Water Softeners

Hard water is a common problem. Elements, such as calcium and magnesium, present in tiny particles in water, cause deposits of lime scale to form on the inside of pipes, reducing the bore and the efficiency of water flow.

Flow can become so constricted that it may eventually fail; on some heating systems, this can also present hazard from burst pipes containing scalding water.

In hard-water areas, up to 75 per cent more soap has to be used to produce a satisfactory lather, compared with soft-water areas, such as where water supplies are from mountain streams.

Electrical and gas water heaters, kettles and other appliances are all prone to scaling in hard-water districts. Clothes, when washed, can present less than a ‘shining-white’ look; skin and hair textures are also improved by using soft water. Crockery may also be less smeary and have ‘sparkle’ where soft water is used.

A water softener extracts the ‘hardening’ particles chemically. A unit can be fitted to filtrate the entire domestic supply, or just to condition the cold storage water. ‘Hard’ water then remains at the kitchen sink, for drinking, and for the garden tap.

The unit is plumbed into the rising main. The installation position is very much a question of choice. Hot storage water, mixed with hard water, will, obviously, be semi-hard. A car washed with soft’ water will, however, be easier to clean and less prone to leave ‘water rings’.

A water softener consists of a cylinder with an inlet and an outlet, connected across the rising-main cold-feed. The softening process is carried out by the flow of incoming water through a resin bed, which removes particles that cause water hardness. The resin bed is cleansed or rejuvenated by salt from a reservoir, which is afterwards flushed out at a third, drain, connection.

The entire action of the unit, which is electrically controlled, is automatic but may be overriden manually. Running costs for an average unit are minimal.

A typical unit works on a multi-cycle phase. The resin ion-exchange bed exchanges the hard-water elements, such as calcium and magnesium, for sodium, which is soft and does not leave a deposit. The full process takes about 35 minutes.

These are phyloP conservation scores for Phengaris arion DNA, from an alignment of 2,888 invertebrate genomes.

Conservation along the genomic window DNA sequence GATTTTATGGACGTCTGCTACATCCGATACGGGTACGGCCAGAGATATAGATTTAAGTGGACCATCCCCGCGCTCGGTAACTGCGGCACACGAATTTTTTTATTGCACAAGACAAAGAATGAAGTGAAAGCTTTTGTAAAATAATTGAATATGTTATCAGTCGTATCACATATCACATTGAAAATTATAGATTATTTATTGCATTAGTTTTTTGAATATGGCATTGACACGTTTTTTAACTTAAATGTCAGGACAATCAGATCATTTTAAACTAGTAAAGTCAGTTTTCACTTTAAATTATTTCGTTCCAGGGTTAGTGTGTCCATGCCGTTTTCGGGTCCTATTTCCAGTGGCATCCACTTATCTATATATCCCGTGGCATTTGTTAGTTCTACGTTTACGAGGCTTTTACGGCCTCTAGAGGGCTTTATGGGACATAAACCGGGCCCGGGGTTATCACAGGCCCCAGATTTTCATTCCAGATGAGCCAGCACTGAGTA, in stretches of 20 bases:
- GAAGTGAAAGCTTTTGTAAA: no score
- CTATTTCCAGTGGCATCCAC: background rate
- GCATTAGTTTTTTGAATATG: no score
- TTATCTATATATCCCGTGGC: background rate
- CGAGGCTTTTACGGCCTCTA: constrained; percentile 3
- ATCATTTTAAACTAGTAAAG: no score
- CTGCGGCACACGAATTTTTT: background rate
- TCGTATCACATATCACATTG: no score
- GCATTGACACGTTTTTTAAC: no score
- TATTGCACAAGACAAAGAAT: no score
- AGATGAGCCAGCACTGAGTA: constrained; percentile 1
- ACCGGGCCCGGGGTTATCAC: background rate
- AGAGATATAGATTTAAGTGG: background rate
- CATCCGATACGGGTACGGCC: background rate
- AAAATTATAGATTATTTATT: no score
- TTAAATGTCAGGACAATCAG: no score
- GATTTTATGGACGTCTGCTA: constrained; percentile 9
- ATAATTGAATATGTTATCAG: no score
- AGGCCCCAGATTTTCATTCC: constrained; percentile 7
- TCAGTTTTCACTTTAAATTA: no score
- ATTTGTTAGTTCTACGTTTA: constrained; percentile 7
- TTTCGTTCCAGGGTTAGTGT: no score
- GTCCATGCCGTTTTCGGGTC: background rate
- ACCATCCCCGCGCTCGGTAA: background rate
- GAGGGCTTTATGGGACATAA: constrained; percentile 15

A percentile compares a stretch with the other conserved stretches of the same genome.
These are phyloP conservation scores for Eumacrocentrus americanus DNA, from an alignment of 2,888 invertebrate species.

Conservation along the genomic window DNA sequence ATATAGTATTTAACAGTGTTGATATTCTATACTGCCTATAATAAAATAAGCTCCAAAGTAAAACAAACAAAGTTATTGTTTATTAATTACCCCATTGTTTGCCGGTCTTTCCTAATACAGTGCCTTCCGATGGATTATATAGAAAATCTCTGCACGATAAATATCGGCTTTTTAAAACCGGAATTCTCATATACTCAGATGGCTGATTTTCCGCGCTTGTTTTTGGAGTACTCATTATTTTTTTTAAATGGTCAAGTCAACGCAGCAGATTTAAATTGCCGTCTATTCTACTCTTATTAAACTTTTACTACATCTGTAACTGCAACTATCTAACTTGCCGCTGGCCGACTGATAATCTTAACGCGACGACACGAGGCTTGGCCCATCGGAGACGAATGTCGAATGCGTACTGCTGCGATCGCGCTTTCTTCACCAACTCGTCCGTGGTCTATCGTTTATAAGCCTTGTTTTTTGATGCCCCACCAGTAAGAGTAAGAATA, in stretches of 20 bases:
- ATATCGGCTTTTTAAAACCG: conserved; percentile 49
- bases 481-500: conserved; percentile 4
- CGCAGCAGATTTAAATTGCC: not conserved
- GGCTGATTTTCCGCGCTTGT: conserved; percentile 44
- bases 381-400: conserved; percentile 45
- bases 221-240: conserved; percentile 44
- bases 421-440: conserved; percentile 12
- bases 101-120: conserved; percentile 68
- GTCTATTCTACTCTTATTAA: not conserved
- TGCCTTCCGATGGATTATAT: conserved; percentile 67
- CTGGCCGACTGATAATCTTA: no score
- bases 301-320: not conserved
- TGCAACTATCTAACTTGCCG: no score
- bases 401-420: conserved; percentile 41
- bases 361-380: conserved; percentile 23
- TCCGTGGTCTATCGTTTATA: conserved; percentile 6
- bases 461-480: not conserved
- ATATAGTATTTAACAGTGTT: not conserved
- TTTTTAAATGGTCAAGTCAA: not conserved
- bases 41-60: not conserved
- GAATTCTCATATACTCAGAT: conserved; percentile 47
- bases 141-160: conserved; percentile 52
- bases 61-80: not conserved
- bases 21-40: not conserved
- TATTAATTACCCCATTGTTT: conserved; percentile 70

Units are made in various shapes and forms and provide for the needs of households of various sizes. Units can be fitted in a kitchen, utility room, bathroom, or wherever there is reasonable space. Under-sink versions are also made. Some models incorporate the salt reservoir; on larger models, this is a separate unit.

Some units are complete with a special by-pass kit, which allows the unit to be switched out at will.

Where there is unusually heavy demand for soft water, a manual button enables this to be reset outside the normal phase of operation.

The unit is simply connected using standard fittings. This means first shutting down the mains stopcock and cutting into the cold-water feed.

If it is not possible to fit the unit directly into the cold feed, it may be necessary to re-route this to the position chosen to locate the water softener.

A typical unit, such as the Sofnol water softener, works on a five-cycle principle.

These are:

Cycle 1: Downflow conditioning. The flow of tap water keeps the resin bed tightly packed so that, as it conditions, it also filters out rust, iron and other suspended solids.

Cycle 2: Upflow backwash. The upward flow of water loosens the resin and washes away the iron, rust and other minute particles trapped during the first cycle. A controlled flow rate ensures the proper cleansing of the resin.

The backwash must be properly controlled by the unit so that the solids are effectively flushed away. This could otherwise result in clogged controls or a fouled resin bed.

Cycle 3: Downflow brining. Brine next flows in at the top of the resin tank and is separately controlled to ensure optimum salt effectiveness. Some makes combine the backwash and brining functions.

Too slow a backwash function, and a brining phase which is too fast, can waste salt and water and not condition the resin bed properly.

Cycle 4: Downflow slow rinse. This phase removes minute particles.

Cycle 5: Downflow fast rinse. This flushes away any pockets and concentrations of salt and iron left in the resin bed after the slow rinse. The unit is now regenerated and ready to perform a fresh cycle.

Where the unit supplies the cold-storage cistern, the demands on this will control the operation of the water softener, within the capacity of a given model.

10. November 2011 by admin
Categories: Featured, Handyman Tips | Tags: , , , , , , , , , | Comments Off on Water Softeners

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